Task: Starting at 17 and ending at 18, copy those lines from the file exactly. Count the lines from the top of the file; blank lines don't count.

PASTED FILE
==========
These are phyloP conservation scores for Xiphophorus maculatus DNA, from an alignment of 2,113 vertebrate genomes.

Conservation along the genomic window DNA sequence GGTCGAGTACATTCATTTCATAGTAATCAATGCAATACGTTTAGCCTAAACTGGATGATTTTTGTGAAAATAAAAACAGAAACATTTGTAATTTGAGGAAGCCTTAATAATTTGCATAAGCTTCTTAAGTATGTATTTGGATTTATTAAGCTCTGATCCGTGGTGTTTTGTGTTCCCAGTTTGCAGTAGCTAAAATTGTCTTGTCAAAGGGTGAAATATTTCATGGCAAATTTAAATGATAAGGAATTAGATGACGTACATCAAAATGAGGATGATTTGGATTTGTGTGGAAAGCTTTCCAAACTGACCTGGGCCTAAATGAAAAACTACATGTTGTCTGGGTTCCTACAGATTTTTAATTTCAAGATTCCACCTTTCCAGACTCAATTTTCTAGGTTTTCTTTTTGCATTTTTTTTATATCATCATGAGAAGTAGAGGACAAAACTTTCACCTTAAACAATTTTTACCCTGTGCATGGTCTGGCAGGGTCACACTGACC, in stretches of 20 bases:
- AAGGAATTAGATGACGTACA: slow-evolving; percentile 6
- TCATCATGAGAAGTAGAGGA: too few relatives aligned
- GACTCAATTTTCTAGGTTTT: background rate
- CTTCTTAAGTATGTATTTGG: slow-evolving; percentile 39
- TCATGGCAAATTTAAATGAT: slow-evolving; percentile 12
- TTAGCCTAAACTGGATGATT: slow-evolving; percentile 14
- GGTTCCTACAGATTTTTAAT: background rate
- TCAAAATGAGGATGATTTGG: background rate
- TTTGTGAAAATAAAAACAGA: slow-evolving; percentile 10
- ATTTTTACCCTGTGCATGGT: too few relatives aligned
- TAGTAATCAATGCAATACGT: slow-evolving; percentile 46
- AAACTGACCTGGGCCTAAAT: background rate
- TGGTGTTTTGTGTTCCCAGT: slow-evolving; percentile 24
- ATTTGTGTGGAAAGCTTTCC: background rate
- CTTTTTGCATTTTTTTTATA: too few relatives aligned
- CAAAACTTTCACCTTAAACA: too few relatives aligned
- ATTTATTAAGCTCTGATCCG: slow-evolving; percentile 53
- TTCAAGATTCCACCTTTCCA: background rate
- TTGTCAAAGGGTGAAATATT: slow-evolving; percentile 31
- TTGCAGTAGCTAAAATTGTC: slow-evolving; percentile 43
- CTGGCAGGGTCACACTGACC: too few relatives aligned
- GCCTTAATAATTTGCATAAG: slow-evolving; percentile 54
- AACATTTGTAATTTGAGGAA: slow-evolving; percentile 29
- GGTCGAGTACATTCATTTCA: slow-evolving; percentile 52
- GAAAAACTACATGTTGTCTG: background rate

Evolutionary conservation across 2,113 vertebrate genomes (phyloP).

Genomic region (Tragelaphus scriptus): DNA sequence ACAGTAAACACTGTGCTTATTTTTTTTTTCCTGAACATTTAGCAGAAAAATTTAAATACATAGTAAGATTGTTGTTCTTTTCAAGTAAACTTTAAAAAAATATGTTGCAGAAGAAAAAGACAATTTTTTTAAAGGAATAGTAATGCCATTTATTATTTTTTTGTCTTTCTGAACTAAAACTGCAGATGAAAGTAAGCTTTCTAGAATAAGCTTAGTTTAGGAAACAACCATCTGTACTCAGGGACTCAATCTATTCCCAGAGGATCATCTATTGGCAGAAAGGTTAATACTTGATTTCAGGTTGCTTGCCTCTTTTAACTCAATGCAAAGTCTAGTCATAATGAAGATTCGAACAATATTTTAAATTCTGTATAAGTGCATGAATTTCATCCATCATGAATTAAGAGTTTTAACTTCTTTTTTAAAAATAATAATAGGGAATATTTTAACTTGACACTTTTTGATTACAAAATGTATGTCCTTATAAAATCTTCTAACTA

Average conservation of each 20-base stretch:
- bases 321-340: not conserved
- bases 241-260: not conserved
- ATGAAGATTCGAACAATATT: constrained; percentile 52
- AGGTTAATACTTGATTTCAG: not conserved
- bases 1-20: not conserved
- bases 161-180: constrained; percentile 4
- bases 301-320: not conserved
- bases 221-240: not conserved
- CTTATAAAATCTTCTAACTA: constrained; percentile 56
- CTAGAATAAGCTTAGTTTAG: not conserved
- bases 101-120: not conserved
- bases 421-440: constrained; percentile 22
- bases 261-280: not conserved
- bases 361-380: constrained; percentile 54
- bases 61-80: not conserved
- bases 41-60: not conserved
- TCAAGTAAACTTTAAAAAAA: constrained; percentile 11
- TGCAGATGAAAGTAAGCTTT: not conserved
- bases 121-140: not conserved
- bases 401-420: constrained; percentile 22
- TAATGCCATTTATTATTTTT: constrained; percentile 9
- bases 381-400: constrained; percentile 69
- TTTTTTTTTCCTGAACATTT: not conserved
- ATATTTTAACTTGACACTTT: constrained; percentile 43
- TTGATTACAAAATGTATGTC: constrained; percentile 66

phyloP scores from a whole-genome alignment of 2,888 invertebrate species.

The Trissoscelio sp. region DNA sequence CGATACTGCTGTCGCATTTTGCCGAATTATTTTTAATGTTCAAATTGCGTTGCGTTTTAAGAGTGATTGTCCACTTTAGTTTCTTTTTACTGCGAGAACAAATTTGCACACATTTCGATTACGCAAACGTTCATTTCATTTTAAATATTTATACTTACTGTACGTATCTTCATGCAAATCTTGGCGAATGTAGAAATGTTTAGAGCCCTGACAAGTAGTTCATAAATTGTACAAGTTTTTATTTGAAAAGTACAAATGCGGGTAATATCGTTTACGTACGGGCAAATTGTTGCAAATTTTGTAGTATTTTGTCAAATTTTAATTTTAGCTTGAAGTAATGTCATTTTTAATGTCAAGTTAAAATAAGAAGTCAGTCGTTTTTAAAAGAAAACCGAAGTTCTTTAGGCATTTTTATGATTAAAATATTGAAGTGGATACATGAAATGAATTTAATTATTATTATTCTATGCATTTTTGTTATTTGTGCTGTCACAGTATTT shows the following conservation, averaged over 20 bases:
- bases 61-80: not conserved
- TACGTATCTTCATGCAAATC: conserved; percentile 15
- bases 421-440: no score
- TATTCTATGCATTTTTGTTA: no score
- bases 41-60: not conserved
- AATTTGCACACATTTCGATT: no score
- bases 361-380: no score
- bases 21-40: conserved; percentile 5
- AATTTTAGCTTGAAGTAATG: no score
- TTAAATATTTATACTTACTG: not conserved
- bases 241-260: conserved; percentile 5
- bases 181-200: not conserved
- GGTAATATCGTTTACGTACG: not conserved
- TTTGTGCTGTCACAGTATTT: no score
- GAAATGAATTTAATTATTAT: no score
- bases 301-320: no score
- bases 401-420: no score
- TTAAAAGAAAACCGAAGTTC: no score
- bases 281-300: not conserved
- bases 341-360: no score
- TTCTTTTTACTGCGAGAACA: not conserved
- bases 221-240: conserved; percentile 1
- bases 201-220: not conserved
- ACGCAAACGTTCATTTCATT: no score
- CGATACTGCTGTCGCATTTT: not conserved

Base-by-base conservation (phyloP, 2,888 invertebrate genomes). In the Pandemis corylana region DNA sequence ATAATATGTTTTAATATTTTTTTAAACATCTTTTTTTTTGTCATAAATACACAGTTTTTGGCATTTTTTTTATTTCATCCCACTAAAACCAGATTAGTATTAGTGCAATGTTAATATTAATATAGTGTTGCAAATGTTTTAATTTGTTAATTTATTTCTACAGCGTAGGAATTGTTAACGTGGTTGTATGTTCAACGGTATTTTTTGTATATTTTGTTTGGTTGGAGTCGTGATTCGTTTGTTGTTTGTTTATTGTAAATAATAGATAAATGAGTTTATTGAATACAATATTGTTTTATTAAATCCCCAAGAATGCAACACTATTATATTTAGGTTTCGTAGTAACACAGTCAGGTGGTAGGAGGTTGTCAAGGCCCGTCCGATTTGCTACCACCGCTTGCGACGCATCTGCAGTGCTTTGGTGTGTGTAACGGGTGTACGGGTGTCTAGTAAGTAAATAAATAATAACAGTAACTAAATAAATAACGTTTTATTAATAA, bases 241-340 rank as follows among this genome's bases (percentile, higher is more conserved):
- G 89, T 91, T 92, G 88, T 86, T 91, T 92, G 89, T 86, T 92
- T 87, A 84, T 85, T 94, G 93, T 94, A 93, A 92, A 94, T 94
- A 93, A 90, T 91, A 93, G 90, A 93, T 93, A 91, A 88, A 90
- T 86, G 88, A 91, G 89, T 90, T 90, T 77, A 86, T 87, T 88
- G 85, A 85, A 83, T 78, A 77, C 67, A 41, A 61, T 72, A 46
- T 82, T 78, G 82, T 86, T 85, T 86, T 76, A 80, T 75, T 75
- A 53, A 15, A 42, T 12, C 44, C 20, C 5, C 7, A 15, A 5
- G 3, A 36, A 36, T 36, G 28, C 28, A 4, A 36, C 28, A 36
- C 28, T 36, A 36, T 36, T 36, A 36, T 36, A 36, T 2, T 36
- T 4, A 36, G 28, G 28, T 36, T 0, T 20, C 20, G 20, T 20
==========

- CTTTTTGCATTTTTTTTATA: too few relatives aligned
- CAAAACTTTCACCTTAAACA: too few relatives aligned